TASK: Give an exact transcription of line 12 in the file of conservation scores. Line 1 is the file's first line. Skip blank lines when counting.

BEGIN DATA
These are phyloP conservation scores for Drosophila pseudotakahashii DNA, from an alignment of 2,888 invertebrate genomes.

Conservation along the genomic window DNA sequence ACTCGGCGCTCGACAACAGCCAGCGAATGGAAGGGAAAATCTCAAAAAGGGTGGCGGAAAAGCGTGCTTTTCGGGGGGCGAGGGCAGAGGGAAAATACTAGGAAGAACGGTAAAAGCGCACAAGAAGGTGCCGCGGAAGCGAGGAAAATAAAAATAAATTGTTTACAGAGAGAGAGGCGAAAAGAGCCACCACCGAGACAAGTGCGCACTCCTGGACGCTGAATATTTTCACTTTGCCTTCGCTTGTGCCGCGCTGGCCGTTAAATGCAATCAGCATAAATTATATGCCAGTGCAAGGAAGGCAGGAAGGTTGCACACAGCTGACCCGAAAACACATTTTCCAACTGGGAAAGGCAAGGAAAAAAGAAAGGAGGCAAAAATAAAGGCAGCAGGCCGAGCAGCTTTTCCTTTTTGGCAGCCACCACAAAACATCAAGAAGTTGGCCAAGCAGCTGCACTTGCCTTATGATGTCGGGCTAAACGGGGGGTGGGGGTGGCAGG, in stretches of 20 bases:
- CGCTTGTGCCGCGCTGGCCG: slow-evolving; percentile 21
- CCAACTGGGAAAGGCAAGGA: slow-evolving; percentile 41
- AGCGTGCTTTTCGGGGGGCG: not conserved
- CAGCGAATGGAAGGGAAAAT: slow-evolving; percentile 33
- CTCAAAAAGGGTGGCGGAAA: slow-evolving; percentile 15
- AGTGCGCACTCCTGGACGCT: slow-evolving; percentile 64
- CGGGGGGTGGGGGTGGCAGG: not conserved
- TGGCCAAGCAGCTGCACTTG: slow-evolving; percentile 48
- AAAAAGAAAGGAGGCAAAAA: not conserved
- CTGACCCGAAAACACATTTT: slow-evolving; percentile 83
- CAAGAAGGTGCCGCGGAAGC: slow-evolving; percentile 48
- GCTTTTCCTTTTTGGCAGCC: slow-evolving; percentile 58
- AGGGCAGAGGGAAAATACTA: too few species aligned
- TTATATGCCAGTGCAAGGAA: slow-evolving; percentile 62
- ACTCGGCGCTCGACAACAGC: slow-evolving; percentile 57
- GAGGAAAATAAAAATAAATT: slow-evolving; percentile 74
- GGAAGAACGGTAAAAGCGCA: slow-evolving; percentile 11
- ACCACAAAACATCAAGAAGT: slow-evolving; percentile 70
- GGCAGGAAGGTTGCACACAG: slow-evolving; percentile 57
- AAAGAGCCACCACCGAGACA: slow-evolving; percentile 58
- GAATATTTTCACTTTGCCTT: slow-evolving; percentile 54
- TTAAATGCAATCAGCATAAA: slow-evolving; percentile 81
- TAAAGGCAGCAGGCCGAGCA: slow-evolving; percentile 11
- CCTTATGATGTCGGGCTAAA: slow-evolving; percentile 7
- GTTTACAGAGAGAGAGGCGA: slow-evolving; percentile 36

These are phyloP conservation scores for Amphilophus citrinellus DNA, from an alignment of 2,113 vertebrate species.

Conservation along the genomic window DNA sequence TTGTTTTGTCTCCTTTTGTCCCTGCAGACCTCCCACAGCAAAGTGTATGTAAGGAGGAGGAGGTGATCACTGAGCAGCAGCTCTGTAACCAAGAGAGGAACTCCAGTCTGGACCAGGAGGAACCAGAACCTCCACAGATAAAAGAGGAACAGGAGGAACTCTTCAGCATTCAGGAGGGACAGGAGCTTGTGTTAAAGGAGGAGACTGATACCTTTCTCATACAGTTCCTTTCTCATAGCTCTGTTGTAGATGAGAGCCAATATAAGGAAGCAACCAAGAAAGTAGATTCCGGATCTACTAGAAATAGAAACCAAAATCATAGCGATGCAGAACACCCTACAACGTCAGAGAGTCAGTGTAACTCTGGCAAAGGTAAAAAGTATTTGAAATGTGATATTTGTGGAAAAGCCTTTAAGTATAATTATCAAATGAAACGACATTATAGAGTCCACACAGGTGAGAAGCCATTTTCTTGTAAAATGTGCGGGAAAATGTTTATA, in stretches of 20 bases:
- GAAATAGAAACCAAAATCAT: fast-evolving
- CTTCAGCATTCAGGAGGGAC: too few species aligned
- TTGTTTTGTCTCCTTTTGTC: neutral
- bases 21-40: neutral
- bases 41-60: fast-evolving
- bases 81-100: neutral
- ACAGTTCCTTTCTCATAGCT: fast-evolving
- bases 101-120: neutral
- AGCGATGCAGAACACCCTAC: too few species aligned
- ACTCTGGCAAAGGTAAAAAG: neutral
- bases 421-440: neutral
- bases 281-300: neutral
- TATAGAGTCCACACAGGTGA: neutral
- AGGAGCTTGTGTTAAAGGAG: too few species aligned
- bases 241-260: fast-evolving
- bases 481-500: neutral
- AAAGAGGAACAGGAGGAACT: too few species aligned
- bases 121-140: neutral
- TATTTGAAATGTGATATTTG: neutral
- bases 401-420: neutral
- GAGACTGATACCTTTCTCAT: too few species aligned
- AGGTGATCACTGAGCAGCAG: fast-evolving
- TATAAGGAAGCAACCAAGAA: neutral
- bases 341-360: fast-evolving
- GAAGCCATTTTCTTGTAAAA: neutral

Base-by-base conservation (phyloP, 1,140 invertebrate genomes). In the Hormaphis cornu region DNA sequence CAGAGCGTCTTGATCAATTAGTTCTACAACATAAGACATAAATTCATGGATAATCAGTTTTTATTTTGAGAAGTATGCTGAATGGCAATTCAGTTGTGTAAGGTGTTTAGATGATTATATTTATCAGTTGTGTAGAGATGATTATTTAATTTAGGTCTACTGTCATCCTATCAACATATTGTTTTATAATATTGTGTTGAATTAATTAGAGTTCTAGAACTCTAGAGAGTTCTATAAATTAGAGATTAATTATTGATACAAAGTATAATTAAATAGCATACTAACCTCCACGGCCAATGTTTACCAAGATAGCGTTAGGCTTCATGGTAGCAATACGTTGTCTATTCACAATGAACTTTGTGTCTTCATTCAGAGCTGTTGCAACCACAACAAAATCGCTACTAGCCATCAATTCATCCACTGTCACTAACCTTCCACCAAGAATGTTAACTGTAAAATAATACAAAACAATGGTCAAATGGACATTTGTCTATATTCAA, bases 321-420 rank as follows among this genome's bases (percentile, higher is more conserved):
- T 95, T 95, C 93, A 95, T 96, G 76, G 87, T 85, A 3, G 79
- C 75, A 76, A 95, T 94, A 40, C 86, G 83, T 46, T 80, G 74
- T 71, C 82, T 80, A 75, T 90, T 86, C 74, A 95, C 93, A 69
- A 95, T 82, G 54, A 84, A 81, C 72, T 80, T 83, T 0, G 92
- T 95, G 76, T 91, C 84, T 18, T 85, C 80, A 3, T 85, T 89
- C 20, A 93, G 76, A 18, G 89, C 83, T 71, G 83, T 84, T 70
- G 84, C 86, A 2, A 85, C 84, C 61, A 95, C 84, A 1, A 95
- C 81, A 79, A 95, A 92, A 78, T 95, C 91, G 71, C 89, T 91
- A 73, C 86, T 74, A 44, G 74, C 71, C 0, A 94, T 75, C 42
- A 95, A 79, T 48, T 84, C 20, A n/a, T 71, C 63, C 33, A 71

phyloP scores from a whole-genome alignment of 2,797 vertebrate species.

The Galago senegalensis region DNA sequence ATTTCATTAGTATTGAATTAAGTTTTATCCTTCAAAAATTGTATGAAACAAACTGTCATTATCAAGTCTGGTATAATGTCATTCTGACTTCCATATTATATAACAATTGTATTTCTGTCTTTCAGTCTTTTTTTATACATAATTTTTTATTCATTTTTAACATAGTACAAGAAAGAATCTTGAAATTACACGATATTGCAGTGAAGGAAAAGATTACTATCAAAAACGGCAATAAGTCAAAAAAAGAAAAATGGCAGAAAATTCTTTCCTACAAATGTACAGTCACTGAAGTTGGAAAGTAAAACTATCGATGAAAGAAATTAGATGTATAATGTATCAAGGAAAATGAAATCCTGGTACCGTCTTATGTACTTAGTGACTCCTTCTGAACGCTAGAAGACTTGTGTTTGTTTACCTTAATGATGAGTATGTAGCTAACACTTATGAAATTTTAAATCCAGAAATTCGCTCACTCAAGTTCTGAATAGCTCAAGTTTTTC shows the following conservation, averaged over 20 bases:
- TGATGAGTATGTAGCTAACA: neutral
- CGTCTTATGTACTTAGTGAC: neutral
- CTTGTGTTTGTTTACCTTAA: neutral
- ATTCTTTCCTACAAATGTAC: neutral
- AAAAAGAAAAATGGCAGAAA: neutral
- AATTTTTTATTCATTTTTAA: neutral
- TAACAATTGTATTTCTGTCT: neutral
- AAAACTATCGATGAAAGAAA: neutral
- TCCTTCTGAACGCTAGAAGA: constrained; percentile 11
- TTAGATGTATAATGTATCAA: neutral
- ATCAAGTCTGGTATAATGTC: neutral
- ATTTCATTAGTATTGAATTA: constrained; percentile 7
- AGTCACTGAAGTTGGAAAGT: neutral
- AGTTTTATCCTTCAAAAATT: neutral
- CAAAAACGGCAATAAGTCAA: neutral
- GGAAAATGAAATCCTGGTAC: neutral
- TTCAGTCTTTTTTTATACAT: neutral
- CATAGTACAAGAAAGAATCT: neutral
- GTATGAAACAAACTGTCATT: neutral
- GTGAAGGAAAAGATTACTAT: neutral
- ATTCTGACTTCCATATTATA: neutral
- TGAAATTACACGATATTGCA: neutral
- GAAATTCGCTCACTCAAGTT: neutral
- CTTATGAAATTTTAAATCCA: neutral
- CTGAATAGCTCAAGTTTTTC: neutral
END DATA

- CTGACCCGAAAACACATTTT: slow-evolving; percentile 83